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Smeltzer: Lack of Transparency Backfired on Franklin

Penn State Nittany Lions head coach James Franklin November 12, 2022 David Hague/NSN

A lot of this column will be critical of James Franklin, so right off the bat, I’d like to specify that what you’re about to read applies to a lot of college coaches, if not most of them.

In the NFL, teams are required to be transparent about injuries.

College football is different.

College coaches aren’t required to give any information about injuries, and as a result, many don’t. Penn State coach Franklin is one of those that wants to disclose as little information as possible. Reporters still ask about injuries, as is our job, and the routine usually goes something like this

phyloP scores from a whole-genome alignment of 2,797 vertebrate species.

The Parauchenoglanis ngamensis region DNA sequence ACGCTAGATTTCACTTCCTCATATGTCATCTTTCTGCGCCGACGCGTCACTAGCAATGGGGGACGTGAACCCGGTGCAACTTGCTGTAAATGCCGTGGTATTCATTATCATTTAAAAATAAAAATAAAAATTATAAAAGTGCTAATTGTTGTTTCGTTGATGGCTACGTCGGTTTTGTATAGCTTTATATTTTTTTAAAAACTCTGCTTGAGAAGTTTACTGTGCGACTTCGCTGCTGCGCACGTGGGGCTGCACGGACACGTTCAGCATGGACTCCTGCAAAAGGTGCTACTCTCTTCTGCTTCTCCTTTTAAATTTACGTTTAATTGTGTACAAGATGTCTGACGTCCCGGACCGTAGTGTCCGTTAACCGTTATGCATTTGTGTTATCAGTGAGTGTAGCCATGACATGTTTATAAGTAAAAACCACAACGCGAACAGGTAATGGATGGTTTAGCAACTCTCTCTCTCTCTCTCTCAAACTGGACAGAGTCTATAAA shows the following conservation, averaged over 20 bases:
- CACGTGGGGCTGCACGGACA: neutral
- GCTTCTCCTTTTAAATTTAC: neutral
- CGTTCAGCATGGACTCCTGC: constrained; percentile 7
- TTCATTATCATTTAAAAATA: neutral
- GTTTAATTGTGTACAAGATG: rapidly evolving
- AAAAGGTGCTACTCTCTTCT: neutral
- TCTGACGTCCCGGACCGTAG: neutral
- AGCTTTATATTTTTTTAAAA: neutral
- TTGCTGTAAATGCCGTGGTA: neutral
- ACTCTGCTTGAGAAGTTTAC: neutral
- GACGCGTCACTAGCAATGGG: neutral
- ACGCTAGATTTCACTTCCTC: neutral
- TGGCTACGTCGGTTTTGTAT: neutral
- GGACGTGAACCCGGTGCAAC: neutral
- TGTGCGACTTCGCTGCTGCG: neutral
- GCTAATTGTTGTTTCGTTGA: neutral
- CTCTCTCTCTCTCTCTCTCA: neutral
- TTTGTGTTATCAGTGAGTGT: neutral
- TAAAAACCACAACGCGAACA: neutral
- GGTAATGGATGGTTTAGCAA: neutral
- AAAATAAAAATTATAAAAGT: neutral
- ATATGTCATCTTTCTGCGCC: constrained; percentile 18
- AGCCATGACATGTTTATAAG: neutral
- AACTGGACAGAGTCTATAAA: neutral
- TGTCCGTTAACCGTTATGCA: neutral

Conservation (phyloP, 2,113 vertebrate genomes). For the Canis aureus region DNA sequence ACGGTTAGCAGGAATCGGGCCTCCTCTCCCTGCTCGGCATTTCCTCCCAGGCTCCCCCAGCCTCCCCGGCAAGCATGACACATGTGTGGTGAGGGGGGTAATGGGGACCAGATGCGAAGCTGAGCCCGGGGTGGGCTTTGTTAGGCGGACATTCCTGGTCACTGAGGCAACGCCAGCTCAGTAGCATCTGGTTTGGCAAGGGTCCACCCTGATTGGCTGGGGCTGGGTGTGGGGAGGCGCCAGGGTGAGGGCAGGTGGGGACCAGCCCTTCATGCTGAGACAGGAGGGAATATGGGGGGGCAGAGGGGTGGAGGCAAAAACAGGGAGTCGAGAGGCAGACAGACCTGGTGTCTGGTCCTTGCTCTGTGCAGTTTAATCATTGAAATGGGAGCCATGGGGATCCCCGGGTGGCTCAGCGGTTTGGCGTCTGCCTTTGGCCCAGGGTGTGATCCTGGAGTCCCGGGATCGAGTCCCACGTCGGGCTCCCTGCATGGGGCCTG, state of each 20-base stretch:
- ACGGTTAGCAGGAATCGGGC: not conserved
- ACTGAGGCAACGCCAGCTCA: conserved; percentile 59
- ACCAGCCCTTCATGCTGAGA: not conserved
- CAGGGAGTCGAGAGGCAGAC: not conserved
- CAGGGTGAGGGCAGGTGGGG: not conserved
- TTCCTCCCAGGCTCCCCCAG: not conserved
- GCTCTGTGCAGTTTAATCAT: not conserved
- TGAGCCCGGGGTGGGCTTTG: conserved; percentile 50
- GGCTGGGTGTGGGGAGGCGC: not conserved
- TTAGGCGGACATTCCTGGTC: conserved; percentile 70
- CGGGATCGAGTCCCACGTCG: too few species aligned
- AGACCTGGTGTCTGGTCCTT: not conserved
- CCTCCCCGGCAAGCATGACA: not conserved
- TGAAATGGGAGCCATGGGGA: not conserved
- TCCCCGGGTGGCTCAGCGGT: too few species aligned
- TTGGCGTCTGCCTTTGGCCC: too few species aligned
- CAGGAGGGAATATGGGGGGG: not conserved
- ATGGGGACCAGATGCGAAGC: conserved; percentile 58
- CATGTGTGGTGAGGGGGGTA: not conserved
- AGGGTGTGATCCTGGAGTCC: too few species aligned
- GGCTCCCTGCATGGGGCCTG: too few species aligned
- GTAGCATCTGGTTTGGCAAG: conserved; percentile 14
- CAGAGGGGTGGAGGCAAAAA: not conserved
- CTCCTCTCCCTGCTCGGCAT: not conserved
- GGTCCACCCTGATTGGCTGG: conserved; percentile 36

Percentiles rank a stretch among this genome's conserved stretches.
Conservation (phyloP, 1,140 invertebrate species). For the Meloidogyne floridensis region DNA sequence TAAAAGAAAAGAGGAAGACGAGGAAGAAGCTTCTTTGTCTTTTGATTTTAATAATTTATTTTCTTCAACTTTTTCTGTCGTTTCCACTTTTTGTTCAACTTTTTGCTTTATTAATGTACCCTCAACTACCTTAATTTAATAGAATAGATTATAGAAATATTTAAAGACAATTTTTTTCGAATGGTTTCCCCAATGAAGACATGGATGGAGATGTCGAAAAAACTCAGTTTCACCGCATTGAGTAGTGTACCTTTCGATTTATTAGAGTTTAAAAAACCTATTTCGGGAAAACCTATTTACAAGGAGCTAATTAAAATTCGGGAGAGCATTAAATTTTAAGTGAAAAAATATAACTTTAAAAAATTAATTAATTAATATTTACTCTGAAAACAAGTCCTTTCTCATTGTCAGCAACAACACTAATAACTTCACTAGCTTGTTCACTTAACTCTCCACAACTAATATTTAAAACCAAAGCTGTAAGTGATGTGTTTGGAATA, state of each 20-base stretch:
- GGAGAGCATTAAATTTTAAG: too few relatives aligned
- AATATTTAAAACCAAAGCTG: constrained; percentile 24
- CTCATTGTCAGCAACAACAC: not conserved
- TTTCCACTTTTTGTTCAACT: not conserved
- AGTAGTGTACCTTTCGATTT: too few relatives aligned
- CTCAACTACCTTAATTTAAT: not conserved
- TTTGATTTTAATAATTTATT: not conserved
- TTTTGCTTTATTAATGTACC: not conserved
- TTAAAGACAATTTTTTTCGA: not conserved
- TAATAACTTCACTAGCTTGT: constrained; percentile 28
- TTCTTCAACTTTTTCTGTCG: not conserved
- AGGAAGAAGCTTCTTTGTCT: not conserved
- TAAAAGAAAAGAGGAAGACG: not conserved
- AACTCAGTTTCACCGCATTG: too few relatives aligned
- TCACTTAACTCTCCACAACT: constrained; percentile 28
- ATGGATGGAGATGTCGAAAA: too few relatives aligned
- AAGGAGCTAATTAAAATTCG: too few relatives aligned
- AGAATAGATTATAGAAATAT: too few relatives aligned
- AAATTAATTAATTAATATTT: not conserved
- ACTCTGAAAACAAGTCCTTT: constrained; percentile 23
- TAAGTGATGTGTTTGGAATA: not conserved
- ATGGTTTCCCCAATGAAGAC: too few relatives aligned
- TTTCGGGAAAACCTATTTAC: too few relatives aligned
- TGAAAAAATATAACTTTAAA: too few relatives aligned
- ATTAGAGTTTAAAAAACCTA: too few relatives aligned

• Player gets hurt
  • Reporter asks Franklin about his status
  • Franklin basically says “we don’t talk about injuries” and reveals little, if anything at all.

To be clear, this isn’t an issue from a personal standpoint. I can still write an accurate article on what Franklin says about an injury regardless of how little it is, and those types of stories usually get viewers. Most of the time, Franklin keeping us in the dark is an annoyance at worst, at least from my end. I can’t speak for anybody else.

But the injury case of Joey Porter Jr. became a bit of a mess, and Franklin is at fault.